Adding vinegar to Dye Na Flow
  • My local craft store does not carry acid dyes (they never heard of it), I need to paint on nylon, can I add vinegar to Dye Na Flow to achieve permanence on nylon?
  • Hello AirRaid,

    Dye-Na-Flow is a paint not a dye so nothing extra is needed. All you need to do is heat set the paint at the hottest temperature the fabric will tolerate and all should be hunkey-dory!

    You can also check our store locator for companies that sell our Acid Dye via the internet or phone in orders. Here is a link to Dharma Trading
    They sell our Acid Dyes and will ship your order the same day if you call before noon Pacific time.

  • Dye-na-flow is a fabric paint, not a dye. Don't add vinegar to it; adding vinegar to fabric paint won't accomplish anything useful. To achieve permanence with fabric paints, heat set as recommended on the label, using an iron. For maximum life of your fabric-painted garments, wash them only by hand, or turn them inside out before washing on a delicate cycle in a washing machine. (A lingerie bag is a good idea.)

    If you want to use dyes instead of fabric paints, you can always buy your acid dyes by mail-order. Most serious dyers do. For Jacquard acid dyes, you can try the Jacquard Store Locator. I also have a list of sources for dyeing supplies around the world on my website. You'll need to use moist heat to make acid dye permanent, in addition to an acid such as vinegar, following a good recipe for whatever dye you buy. You can either steam-set the dye, or simmer the fabric in a dyebath in a cooking pot, depending on the recipe you choose. (Never reuse a dyepot for food.)

    There are also some acid dyes that are almost always locally available, though they will not perform as well. Food colorings are acid dye, convenient for children's projects. You can also find a kind of acid dye in the mixtures that are known as all-purpose dye, though the quality tends to be lower, and it is impossible to find exactly which dye is in the package, so results are unpredictable. The kind of acid dye that is found in all-purpose dye is less washfast (less permanent) than most other types of acid dye.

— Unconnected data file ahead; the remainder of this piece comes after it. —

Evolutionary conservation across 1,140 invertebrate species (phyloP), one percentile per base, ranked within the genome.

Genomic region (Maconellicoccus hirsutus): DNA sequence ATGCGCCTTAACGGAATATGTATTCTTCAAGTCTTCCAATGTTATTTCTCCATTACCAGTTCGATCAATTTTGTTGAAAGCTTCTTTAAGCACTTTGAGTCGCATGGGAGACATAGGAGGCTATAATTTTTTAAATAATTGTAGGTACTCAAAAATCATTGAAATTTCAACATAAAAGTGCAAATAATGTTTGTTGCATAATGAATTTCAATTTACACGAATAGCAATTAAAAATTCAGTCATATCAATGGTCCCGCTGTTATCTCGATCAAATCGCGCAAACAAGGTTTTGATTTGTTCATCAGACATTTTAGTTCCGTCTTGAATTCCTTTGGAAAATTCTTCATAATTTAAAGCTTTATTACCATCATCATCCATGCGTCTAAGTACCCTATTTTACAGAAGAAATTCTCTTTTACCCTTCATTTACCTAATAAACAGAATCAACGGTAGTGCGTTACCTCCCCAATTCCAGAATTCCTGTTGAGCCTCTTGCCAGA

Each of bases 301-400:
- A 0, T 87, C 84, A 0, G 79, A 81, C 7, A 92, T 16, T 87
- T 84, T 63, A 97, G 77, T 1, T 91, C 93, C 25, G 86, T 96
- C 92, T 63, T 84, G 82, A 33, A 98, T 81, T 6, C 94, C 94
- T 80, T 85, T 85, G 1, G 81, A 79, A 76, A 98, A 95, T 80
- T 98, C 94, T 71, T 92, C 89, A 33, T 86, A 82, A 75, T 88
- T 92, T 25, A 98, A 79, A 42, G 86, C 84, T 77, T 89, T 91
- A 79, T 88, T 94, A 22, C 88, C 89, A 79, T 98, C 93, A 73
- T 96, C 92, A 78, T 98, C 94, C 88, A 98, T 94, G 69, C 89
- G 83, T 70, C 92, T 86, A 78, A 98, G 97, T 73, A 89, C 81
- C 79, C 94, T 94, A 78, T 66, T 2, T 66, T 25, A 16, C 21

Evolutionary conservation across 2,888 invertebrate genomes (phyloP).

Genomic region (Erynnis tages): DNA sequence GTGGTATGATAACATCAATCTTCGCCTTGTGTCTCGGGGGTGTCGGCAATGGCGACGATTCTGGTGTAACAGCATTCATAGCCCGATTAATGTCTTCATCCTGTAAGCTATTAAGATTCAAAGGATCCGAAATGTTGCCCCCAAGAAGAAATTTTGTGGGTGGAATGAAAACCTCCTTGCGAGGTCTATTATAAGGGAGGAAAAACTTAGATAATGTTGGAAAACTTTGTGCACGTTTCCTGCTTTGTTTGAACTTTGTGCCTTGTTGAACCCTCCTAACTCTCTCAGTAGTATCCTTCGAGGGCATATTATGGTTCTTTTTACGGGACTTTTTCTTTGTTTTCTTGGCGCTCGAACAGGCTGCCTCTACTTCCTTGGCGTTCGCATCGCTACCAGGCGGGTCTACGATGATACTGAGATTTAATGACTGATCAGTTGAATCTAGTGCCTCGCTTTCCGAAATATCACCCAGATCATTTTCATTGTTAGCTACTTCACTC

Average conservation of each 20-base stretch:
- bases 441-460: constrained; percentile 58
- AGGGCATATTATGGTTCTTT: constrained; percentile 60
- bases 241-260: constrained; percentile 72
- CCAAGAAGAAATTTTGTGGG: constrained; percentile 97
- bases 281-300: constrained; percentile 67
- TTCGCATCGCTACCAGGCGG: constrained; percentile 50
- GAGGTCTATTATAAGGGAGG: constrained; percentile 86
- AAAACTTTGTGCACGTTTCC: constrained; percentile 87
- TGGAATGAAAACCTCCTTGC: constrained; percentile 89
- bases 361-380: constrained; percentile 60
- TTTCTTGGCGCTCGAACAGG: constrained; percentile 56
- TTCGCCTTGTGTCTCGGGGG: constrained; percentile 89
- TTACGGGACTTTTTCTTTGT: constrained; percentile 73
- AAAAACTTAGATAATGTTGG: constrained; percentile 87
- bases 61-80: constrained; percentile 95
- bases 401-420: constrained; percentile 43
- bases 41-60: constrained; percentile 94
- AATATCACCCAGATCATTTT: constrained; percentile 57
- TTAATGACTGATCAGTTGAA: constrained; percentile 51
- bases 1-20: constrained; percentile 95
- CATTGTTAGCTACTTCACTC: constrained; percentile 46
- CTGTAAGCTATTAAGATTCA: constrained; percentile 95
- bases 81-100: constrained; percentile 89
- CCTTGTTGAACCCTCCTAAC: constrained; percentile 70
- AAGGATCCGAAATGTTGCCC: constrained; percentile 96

• Thank you for the replies, I am an airbrush artist and I will be painting on a 90% nylon, 10% lycra outfit for a Sacramento King cheerleader. The outfit is black and the colors I will be painting are white, yellow and purple.
  • Not having tried it myself, I think the ideal way to airbrush your nylon/lycra outfit might be to use Dye-na-flow with the Jacquard Airfix additive (see chemicals), so that you don't need to do any heat-setting at all. This is the kindest way to treat the heat-sensitive Lycra spandex. You don't need to dilute Dye-na-flow for airbrushing. The Airfix additive makes the paint permanent on the fabric without any need for heat-setting, which otherwise is essential. I expect you'll have to mail-order it.

  • just a quick comment...if the fabric you are painting is already black then the Dye-Na-Flow isn't going to work. Because it is so light bodied it gives a very translucent wash of color, allowing any color behind it to show through. If you need to paint over the black you will want to take a look at either the Textile Traditionals or the Neopaque and Lumiere lines of fabric paint. They have a heavier body - and as a result a bit more hand - but you will be able to use them to create color over the black fabric. The Airfix product Paula mentioned can also be used with these paints.

  • I didn't catch that when I read it. Instead, I transposed "white" and "black". That wouldn't work well at all, would it?

    Do you have to dilute the other paints for airbrushing?

  • morning all,

    The Textile Traditional, Neopaque, & Lumiere would need to be thinned for airbrushing, and can be up to 25%. That is, however going to create issues with transparency - again. One way to deal with that would be to lay down a layer of white paint first.
    And here's a thought... ;) check out the opaque Airbrush line - I just let that slip right through the cracks yesterday. Check the store locator for someone near you who carries it or give us a call and we can help you find some one.